You can expect to arrive at court the day of your hearing and sit among many other litigants. The court will hear several cases, one after the other. Each case will only take about fifteen minutes unless extraordinary circumstances exist.
Prepare for your small claims court date as if you held a law degree. Dress professionally, practice what you want to say to the judge, and ensure your paperwork is in excellent order. Bring extra copies of everything for the judge and the opposing party and any witnesses you might call.
Sometimes, the County of San Bernardino offers workshops to help you prepare for court. They post those opportunities on the county's official court website.
You represent yourself in small claims court. However, the advice of a lawyer may help if you decide to file in regular civil court.
File your case in the county where your opponent does business or resides.
Two to four years, depending on your complaint. The deadline for oral contracts is two years. Meanwhile, written contracts have a four-year deadline.
The San Bernardino-Fontana Courthouse apportions Small Claims hearings to different judges depending on the case number. Small Claims cases ending in the numbers 75-99 are heard by the Honorable Douglas K. Mann. Small Claims cases ending in the numbers 00-24 are heard by the honorable Robert Driessen. Small Claims cases ending in the numbers 50-74 are heard by the Honorable Winston Keh. Small Claims cases ending in the numbers 25-49 are heard by the Honorable Geraldine Wong-Williams.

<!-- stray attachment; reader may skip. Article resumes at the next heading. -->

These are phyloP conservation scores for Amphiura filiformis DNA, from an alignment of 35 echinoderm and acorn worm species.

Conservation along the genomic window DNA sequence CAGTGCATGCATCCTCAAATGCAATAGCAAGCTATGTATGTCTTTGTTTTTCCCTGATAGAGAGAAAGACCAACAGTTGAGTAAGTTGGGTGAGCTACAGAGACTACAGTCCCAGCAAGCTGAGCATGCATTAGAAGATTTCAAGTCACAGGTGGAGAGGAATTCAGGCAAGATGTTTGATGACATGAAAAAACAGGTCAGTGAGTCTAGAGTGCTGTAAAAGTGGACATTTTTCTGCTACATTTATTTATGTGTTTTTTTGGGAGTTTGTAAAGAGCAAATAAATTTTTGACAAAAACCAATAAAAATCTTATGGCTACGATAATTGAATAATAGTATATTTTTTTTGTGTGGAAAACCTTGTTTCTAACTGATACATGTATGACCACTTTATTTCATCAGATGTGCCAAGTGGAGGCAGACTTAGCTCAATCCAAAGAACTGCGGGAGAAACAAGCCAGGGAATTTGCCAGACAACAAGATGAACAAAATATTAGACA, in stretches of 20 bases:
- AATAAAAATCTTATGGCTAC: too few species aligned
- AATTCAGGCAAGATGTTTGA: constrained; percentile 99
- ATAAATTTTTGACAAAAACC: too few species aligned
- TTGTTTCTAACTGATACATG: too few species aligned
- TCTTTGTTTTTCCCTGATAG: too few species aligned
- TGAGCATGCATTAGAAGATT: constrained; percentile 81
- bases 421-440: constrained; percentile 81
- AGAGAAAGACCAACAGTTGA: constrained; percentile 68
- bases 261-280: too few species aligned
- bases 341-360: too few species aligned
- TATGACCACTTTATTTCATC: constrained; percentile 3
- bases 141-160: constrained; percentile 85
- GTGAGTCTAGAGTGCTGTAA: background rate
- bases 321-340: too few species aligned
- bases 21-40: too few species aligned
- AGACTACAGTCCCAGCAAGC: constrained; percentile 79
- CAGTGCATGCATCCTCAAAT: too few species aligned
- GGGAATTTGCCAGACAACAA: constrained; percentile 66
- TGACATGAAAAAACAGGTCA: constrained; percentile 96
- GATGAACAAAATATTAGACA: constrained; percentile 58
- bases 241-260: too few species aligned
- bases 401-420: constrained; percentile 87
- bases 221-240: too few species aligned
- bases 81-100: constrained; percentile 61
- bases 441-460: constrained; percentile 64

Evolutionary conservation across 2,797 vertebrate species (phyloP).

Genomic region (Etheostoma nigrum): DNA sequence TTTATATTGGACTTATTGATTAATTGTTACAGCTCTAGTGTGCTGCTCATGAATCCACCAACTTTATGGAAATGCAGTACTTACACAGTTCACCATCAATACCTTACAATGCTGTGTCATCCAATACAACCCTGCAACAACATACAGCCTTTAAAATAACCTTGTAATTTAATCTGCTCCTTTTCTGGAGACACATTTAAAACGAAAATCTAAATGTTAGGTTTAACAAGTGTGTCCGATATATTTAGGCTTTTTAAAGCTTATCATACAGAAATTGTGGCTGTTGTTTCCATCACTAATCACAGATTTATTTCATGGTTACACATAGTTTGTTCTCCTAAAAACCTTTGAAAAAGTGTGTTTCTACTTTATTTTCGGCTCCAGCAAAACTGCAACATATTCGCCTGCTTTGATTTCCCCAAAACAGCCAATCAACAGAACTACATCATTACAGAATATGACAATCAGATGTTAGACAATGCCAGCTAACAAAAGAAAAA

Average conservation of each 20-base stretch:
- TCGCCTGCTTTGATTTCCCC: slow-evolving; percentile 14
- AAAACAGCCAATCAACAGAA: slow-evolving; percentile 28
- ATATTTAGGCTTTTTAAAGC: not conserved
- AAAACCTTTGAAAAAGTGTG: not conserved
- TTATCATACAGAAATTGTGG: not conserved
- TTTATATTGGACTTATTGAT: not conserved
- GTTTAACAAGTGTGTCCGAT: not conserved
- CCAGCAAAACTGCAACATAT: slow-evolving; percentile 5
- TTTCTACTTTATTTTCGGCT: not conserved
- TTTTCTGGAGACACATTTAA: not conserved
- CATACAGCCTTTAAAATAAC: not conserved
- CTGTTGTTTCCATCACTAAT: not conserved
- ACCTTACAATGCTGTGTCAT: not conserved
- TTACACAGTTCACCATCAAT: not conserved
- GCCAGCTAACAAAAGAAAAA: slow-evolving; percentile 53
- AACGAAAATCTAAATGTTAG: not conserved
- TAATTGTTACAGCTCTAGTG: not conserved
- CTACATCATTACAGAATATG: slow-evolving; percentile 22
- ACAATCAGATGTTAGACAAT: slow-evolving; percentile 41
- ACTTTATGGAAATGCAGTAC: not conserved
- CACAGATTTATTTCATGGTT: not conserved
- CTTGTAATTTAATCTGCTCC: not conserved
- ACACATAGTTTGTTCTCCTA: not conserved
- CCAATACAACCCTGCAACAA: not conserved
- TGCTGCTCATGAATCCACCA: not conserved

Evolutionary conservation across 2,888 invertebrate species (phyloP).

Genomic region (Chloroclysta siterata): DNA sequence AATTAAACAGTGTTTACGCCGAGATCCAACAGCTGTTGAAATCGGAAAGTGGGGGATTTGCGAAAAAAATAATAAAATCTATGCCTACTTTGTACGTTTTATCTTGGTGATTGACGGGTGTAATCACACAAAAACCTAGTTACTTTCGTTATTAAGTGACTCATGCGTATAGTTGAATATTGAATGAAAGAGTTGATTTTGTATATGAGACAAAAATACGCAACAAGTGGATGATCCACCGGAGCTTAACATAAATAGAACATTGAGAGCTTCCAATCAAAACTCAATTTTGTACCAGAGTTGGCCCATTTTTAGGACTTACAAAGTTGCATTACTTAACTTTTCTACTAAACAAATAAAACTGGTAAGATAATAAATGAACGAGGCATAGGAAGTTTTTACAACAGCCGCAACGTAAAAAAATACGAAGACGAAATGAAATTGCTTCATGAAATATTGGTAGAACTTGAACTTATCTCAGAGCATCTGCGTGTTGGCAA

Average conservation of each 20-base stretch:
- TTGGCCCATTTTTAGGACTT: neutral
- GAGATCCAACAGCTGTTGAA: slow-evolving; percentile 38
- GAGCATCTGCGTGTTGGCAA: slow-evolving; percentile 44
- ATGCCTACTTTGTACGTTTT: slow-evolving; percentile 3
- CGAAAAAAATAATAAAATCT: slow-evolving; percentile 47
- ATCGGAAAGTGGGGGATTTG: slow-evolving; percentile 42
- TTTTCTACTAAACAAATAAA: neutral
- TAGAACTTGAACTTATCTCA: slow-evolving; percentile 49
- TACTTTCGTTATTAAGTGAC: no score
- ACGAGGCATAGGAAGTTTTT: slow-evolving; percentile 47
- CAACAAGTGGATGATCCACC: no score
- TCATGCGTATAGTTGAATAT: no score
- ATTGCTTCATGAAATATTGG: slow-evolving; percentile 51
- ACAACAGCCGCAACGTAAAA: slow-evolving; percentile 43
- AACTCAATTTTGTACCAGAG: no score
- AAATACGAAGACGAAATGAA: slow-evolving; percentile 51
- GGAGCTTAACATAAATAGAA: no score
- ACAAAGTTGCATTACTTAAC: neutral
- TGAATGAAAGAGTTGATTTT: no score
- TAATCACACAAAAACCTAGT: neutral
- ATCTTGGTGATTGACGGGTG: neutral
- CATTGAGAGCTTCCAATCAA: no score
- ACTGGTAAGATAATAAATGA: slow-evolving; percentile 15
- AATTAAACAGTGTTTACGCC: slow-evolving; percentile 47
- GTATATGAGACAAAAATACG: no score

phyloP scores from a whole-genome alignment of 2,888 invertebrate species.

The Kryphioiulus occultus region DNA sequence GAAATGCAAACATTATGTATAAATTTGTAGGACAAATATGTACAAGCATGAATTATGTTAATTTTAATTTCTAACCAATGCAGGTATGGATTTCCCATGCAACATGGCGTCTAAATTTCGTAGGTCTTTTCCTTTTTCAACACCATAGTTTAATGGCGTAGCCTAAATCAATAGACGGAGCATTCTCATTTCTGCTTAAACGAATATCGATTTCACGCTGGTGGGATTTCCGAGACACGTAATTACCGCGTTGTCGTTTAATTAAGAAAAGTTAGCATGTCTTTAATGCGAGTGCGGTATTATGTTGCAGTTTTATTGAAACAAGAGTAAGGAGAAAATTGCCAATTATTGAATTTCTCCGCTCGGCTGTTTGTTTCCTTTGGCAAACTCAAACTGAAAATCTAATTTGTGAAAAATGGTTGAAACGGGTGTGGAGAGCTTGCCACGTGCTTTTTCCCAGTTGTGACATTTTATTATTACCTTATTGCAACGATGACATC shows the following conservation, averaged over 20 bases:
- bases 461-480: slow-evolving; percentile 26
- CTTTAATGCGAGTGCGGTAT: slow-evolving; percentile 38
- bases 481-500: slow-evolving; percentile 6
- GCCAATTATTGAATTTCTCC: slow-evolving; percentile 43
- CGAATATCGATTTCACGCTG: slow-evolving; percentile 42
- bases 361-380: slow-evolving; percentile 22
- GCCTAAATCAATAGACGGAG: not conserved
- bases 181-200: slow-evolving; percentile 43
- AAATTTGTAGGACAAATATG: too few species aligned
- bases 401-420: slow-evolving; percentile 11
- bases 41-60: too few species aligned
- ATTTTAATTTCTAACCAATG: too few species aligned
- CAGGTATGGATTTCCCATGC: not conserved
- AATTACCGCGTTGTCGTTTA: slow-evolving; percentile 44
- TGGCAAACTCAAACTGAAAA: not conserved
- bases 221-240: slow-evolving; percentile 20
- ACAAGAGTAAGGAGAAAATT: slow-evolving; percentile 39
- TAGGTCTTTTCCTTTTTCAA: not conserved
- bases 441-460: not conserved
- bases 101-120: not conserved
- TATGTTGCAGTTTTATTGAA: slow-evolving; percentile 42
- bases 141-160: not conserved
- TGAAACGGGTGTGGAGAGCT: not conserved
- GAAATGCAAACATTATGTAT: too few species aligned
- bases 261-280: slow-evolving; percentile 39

Parking is available in the parking lot in front of the courthouse.
The busiest time of day at the Fontana Courthouse is the hour of 9:00 a.m. Monday-Friday.
If taking public transportation to the Fontana Courthouse, Omnitrans offers transit lines in the direction of the courthouse. For more information about public transit lines to the courthouse through Omnitrans, go to this url.
Drive on the I-10 freeway towards the Sierra Avenue exit. Turn north on Sierra Avenue onto Arrow Highway. Then, turn right on Arrow Highway to Alder Avenue. The courthouse is on the northeast intersection of Arrow Highway and Alder Avenue.
If looking for a meal, Sundowner's Family Restaurant serves American-style comfort food in a relaxed environment. Located on S E Street, the restuarant is only a six mintue drive from the courthouse. If in the mood for Mexican food, La Tapatia Mexican Grill serves Mexican dishes. Located on Arrow Blvd., La Tapiata Mexican Grill is only an eight minute walk from the courthouse. If in need of a quick cup of coffee, stop by Redhill Coffee Shop for great coffee. Located on Foothill Blvd., Redhill Coffee Shop is a six mintue drive from the courthouse.
Generally, evidence are presented physically at the hearing in small claims suits. However, if you have a virtual hearing, courts will often require you to submit your evidence to court and to the defendant before your hearing date. Learn how to prepare and submit your evidence to court with this article.
· 5 min read